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The Let statement is one of the most commonly used statements in VBA. It allows developers to assign values to variables or objects, making it an essential tool for creating efficient and dynamic code. In this blog post, we will explore the purpose and syntax of the Let statement, along with the top five examples, important notes and remarks, and a conclusion.

VBA Let Statement: A Versatile Tool for Variable Assignment

Purpose of Let Statement

The main purpose of the Let statement is to assign a value to a variable. It is commonly used in VBA programming to initialize or change the value of a variable during runtime. This statement gives programmers the flexibility to assign values to variables from various sources, such as user input, calculations, or other variables.

Syntax of Let Statement

The syntax for the Let statement is simple and straightforward. It follows the general form:

Let variable = expression

The keyword Let is followed by the name of the variable, an equal sign, and an expression that evaluates to a value. The expression can be a constant, function, or any other valid value in VBA.

Examples of VBA Let Statement

Initializing a Variable

One of the most common uses of the Let statement is to initialize a variable with an initial value. This can be done in the following way:

Dim x As Integer 'declaring variable x
Let x = 10 'initializing x with value 10

Performing Calculations

The Let statement is handy for performing calculations and storing the result in a variable. For example, let’s say we want to find the circumference of a circle with a given radius and store it in a variable named ‘circumference’. This can be achieved with the following code:

Dim radius As Double 'declaring variable radius
Let radius = 5 'initializing radius with value 5
Dim circumference As Double 'declaring variable circumference
Let circumference = 2 * 3.14 * radius 'performing calculation and storing result in circumference

Assigning Values to Multiple Variables

The Let statement can also be used to assign values to multiple variables in a single line of code. This can be done by separating the variables and their corresponding expressions with commas. For example:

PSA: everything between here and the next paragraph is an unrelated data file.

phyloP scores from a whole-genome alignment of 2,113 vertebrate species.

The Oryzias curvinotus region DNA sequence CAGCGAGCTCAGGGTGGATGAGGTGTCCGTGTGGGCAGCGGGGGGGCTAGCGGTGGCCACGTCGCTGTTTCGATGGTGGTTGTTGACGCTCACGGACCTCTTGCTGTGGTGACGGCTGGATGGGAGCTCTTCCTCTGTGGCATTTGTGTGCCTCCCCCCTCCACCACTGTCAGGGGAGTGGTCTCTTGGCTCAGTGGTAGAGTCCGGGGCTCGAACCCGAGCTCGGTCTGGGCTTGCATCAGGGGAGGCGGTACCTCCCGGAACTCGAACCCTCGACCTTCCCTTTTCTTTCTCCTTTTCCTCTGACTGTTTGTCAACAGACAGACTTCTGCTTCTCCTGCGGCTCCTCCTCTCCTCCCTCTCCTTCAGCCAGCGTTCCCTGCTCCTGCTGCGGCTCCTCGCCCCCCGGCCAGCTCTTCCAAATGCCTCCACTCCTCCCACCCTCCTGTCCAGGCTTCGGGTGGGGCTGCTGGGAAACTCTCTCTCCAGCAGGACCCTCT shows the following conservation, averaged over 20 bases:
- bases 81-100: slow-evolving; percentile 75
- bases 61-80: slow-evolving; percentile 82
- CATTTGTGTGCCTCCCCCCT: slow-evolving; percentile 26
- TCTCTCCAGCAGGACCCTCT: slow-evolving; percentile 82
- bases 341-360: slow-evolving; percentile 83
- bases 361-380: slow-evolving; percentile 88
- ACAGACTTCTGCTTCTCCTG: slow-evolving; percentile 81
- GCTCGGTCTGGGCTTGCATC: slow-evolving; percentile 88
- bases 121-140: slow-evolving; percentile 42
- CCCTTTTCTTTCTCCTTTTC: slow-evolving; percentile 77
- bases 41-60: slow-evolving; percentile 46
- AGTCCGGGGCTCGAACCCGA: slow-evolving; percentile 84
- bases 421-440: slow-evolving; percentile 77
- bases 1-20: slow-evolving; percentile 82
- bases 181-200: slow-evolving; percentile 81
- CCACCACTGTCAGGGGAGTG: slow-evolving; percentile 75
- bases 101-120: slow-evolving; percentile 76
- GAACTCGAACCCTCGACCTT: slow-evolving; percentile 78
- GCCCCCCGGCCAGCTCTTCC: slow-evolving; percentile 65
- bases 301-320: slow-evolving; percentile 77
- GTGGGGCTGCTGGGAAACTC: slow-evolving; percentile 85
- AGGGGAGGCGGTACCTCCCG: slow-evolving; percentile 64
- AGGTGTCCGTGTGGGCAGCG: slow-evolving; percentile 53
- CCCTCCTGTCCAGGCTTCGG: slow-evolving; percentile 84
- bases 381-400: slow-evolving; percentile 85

Dim x As Integer, y As Integer 'declaring variables x and y
Let x = 2, y = 3 'assigning values to x and y

Assigning Values to Object Properties

The Let statement can also be used to assign values to object properties in VBA. For example, if we have a textbox named ‘txtInput’ on a userform and we want to assign the value of that textbox to a variable named ‘input’, we can use the following code:

Dim input As String 'declaring variable input
Let input = txtInput.Value 'assigning textbox value to input

Dynamic Code Execution

One of the most powerful uses of the Let statement is to dynamically assign values to variables during runtime. This allows for more flexible and dynamic code execution. For example, let’s say we want the user to input the name of a spreadsheet, and we want to use that name to refer to that specific worksheet in our code. This can be done as follows:

Dim sheetName As String 'declaring variable sheetName
Let sheetName = Application.InputBox("Enter the name of the worksheet") 'assigning user input to sheetName
Let Sheets(sheetName).Range("A1").Value = "Hello, World!" 'using sheetName to dynamically refer to a specific worksheet in our code

Important Notes & Remarks

  • The keyword Let in the Let statement is optional. This is because the assignment operator (=) in VBA already has the same functionality as Let. However, it is considered a good practice to use the Let keyword to make the code more readable.
  • The Let statement is not limited to assigning values to variables. It can also be used for assigning values to constants, controls, user-defined types, and more.
  • Unlike some other programming languages, VBA does not require the use of parentheses around the expression in the Let statement. However, it is recommended to use parentheses for better readability and to avoid potential mistakes.
  • The Let statement can only be used within a procedure or a function in VBA. It cannot be used outside these code blocks.
  • When using the Let statement to assign values to multiple variables, the number of variables and expressions must match. Otherwise, it will result in a syntax error.


The Let statement is a powerful and versatile tool in VBA programming. It allows for easy and flexible assignment of values to variables, making code more dynamic and efficient. From initializing variables to dynamically executing code, the Let statement has various applications, making it an essential component of VBA.

Thank you for reading this blog post on the VBA Let statement. I hope you found it informative and helpful.

If you have any feedback, questions, or additional views on this topic, please feel free to share them in the comment section below. Your feedback is valuable to me, and I would love to hear from you.

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Categories: VBA StatementsTags: , Last Updated: September 28, 2023

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